Jack LaFontaine got his start in hockey later than most kids, and it wasn’t even on ice.
“I was around six or seven years old and at a birthday party,” LaFontaine recalled. “We were playing road hockey and nobody wanted to be the goalie. I strapped on the pads and absolutely loved it. After that I pleaded my parents to play and it took off from there.”
Sometimes parents are concerned with their kids playing in net as opposed to forward or defence, for a multitude of reasons, but LaFontaine’s father was a goaltender and helped his son prepare for life in the crease.
“He warned me before hand that it’s a tough position and you’ll face a lot of criticism,” LaFontaine said. “But as a seven year old you aren’t thinking about that, you just want to play. They were fully supportive of me, they always tell me during games they get more nervous than me. It always makes me laugh because I feel like they’re right there in the crease with me.”
Growing up in Ontario, the Ontario Hockey League is a big draw for a large portion of young hockey players. While LaFontaine had an opportunity there, being drafted 42nd overall by the Kitchener Rangers in 2014, he made a mature decision at a young age on which route in hockey was the right one for him.
“I think it was around grade 10 or 11 where I wanted to nail down the route I had to take in order to become an NHL player,” LaFontaine explained. “It just made more sense for me to go NCAA. I knew I was a late bloomer and I wanted my degree. School is massive for me. As a goalie it sometimes takes a little longer to develop.”
Following the draft out of midget, LaFontaine made the jump to junior hockey with the Georgetown Raiders of the Ontario Junior Hockey League posting an impressive 20-6-0 record with a 2.13 GAA and .923 save percentage. He then played in eight playoff games as the Raiders reached the league final, but ultimately fell to the Trenton Golden Hawks in five games.
The following year, LaFontaine went south of the border and joined the Janesville Jets of the North American Hockey League. It was a big change compared to his experience in Georgetown.
“They were polar opposites in my opinion,” he said. “In Georgetown I was still living at home, I was still going to my same high school. The farthest road trips we made were like three hours away. But Janesville was a huge awakening for me. Living away from home, going to a different country, road trips were 10 or 12 hours. It was much more focused on the NCAA route.”
With the Jets, LaFontaine’s workload increased substantially as he appeared in 41 games going 24-8-7 with a 2.16 GAA and .921 save percentage to go along with four shutouts. His performances over his first two years of junior hockey made him a player to watch heading into the 2016 NHL Draft, though LaFontaine says it was easy for him to let it roll off his back.
“I wouldn’t say there was too much of a spotlight on me,” he said. “I was never seen as one of the top guys, and we had a really good team which I think was a blessing in disguise because the microscope wasn’t on me the whole time. I wasn’t doing interviews on TSN or anything like that throughout the year so I didn’t have to worry about it too much.”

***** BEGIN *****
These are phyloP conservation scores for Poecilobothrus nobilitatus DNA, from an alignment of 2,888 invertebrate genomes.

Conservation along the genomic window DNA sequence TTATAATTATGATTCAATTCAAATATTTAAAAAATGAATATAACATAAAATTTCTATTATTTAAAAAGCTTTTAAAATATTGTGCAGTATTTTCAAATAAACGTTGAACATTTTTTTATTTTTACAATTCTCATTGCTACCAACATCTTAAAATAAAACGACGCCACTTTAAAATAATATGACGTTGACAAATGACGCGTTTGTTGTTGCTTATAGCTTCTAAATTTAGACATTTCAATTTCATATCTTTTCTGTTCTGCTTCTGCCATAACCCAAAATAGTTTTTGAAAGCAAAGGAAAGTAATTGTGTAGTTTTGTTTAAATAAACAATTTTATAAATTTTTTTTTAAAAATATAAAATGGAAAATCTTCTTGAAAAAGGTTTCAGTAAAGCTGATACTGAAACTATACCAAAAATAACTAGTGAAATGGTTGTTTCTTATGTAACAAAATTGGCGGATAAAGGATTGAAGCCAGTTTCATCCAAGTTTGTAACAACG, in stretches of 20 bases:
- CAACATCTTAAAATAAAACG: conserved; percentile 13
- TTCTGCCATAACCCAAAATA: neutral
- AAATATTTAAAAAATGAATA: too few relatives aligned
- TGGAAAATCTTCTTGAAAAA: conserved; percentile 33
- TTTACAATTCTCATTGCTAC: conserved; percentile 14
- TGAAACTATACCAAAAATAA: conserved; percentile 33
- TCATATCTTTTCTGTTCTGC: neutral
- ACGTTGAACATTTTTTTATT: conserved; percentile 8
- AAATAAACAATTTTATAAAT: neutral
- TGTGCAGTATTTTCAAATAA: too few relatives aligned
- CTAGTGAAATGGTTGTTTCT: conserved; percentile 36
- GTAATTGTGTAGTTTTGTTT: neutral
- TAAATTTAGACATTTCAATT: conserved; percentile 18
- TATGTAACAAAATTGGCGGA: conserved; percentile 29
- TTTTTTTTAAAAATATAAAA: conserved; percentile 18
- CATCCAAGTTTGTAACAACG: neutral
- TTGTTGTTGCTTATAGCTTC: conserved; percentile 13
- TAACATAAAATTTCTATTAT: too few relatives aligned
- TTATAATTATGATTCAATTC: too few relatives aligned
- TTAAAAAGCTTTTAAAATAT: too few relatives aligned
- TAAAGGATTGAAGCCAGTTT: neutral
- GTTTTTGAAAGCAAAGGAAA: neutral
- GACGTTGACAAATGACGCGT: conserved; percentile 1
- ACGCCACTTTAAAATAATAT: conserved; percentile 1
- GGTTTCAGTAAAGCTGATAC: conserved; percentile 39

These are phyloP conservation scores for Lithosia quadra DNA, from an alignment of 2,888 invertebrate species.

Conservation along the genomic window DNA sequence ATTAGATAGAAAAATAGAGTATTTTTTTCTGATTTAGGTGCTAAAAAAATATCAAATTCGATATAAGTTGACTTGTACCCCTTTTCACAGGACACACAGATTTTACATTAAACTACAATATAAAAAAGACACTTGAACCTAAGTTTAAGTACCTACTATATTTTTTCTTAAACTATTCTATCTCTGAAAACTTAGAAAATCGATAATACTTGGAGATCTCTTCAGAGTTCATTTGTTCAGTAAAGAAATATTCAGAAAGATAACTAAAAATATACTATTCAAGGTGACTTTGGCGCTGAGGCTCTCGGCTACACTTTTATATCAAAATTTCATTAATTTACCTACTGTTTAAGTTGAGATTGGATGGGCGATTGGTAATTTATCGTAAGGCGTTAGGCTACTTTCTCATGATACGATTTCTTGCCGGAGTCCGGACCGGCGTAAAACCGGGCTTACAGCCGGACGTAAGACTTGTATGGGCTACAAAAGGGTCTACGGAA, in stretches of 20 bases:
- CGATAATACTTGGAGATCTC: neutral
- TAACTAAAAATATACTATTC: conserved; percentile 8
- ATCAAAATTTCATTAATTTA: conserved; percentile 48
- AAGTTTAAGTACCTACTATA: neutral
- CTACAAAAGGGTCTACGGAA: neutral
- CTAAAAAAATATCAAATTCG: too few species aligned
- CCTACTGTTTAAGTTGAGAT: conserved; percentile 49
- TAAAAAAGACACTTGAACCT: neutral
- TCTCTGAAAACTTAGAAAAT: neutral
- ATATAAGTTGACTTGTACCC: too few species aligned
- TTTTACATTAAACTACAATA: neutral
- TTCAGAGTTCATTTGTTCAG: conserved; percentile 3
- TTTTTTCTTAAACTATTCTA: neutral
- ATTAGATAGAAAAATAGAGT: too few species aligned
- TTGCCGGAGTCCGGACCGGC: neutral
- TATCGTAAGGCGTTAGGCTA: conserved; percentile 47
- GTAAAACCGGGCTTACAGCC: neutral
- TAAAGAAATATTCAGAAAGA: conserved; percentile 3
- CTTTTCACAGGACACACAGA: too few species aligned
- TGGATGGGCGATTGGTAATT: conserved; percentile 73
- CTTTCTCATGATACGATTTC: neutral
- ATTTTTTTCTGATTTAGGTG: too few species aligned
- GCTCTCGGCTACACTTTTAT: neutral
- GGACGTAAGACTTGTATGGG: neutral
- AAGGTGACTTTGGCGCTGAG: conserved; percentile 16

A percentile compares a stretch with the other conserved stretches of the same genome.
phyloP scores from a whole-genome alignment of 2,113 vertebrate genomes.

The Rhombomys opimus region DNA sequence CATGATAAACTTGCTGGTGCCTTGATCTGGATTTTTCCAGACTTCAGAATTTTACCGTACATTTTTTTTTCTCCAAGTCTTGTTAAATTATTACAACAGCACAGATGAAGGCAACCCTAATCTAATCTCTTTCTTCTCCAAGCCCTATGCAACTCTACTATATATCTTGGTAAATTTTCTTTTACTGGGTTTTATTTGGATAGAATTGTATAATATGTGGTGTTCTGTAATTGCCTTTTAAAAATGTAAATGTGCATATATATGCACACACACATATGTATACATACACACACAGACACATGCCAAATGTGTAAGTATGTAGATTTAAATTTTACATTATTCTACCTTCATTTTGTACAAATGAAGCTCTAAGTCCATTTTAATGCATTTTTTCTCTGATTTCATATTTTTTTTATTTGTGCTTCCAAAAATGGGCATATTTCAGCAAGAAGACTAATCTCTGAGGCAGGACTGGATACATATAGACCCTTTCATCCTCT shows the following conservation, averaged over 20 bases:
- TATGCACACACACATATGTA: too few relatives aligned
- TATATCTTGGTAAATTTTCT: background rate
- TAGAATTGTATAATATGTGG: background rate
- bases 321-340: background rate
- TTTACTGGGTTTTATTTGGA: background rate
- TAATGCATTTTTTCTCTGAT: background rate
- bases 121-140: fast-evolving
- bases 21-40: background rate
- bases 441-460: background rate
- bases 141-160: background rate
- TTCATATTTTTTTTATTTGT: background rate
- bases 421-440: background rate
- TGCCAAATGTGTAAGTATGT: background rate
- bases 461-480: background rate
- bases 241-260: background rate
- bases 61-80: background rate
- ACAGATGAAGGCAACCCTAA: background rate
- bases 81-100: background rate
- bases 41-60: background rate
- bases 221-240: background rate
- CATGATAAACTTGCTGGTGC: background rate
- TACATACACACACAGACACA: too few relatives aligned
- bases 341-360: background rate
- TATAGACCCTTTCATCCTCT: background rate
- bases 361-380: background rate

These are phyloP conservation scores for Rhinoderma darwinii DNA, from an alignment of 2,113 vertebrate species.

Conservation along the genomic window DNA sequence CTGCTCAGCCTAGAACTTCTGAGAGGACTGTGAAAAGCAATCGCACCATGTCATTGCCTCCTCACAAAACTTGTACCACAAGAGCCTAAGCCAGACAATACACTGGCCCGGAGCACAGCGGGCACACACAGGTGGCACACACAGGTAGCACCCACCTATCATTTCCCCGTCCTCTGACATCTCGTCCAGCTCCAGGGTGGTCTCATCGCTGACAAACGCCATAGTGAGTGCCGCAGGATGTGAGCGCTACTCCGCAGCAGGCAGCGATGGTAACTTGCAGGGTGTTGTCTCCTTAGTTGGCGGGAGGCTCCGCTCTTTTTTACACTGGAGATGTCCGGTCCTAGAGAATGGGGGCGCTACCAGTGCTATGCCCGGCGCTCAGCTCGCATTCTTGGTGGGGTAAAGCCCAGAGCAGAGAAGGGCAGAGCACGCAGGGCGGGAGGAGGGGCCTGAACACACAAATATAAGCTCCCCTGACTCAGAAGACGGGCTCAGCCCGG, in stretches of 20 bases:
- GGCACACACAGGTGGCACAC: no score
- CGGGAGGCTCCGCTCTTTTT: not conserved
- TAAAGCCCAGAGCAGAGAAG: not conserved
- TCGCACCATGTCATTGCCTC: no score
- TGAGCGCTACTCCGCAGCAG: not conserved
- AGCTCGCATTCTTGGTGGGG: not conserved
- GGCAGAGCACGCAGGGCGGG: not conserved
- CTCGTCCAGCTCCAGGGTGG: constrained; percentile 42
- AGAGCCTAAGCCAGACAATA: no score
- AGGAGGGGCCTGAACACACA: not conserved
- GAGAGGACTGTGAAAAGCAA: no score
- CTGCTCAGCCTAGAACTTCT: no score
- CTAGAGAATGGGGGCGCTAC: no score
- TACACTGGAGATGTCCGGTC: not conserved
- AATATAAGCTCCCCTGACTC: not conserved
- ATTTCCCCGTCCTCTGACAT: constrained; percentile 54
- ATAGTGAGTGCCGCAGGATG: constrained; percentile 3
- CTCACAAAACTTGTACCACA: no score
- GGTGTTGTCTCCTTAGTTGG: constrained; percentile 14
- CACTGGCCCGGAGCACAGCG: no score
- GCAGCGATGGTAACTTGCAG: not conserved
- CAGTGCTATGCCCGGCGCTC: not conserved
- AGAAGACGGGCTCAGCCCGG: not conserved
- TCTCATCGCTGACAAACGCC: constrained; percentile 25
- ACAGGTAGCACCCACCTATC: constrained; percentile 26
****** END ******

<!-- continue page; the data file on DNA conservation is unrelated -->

When draft day came, LaFontaine was in Buffalo, New York to hear his name called by the Carolina Hurricanes with the 75th overall pick. While it was a very special moment for LaFontaine and his family, he knew being drafted didn’t guarantee anything about the future.
“It’s one day out of my entire career where you’re able to reflect on all the things you’ve sacrificed and have accomplished with the people you love,” LaFontaine recalled. “A lot of kids are drafted but it’s one footstep in the right direction. It let me know that everything I had done was for something and a huge motivating factor.”
After two years at the University of Michigan in which he appeared in 22 games, LaFontaine had to make the difficult decision on whether to stay with the Wolverines for his junior season or return to junior hockey for his final year of eligibility before returning to Michigan. While he eventually decided on leaving the school, he stressed that it wasn’t due to frustration with the program.
“I love Michigan. I bleed blue,” he stated. “It was probably one of the hardest decisions I’ve ever had to make. It was discussed a lot with the coaching staff and my family, but going back to the reason I decided to play college hockey, it’s a process. Rome wasn’t built in a day and I think this extra year is going to help me out down the road. The plan is to eventually return to Michigan and prove that I’m worthy of being a Wolverine.”
After making the decision to leave school, LaFontaine then had to decide where he wanted to play one year of junior hockey. After the Vees acquired his CJHL rights from the Raiders, an old friend helped convince him it was the perfect place for him to go.
“I did my research and Mat Robson, who I grew up with, had nothing but good things to say about the place,” he said. “I’m a big believer in if you surround yourself with good people, good things will happen. After speaking with coach Harbinson I got a good vibe from him and felt like he and the rest of the staff were good people which was something I gravitated towards.”
LaFontaine knows his time in Penticton is limited to just one year, which makes his goal for this year an easy one.
“Just win,” he stated. “Stats are nice and icing on the cake, but just winning is the number one job for a goalie. I’m the last line of defence and I want to lead this team to some victories.”
Vees fans may not have to wait long to see the victories come once LaFontaine and the rest of his teammates arrive in late August.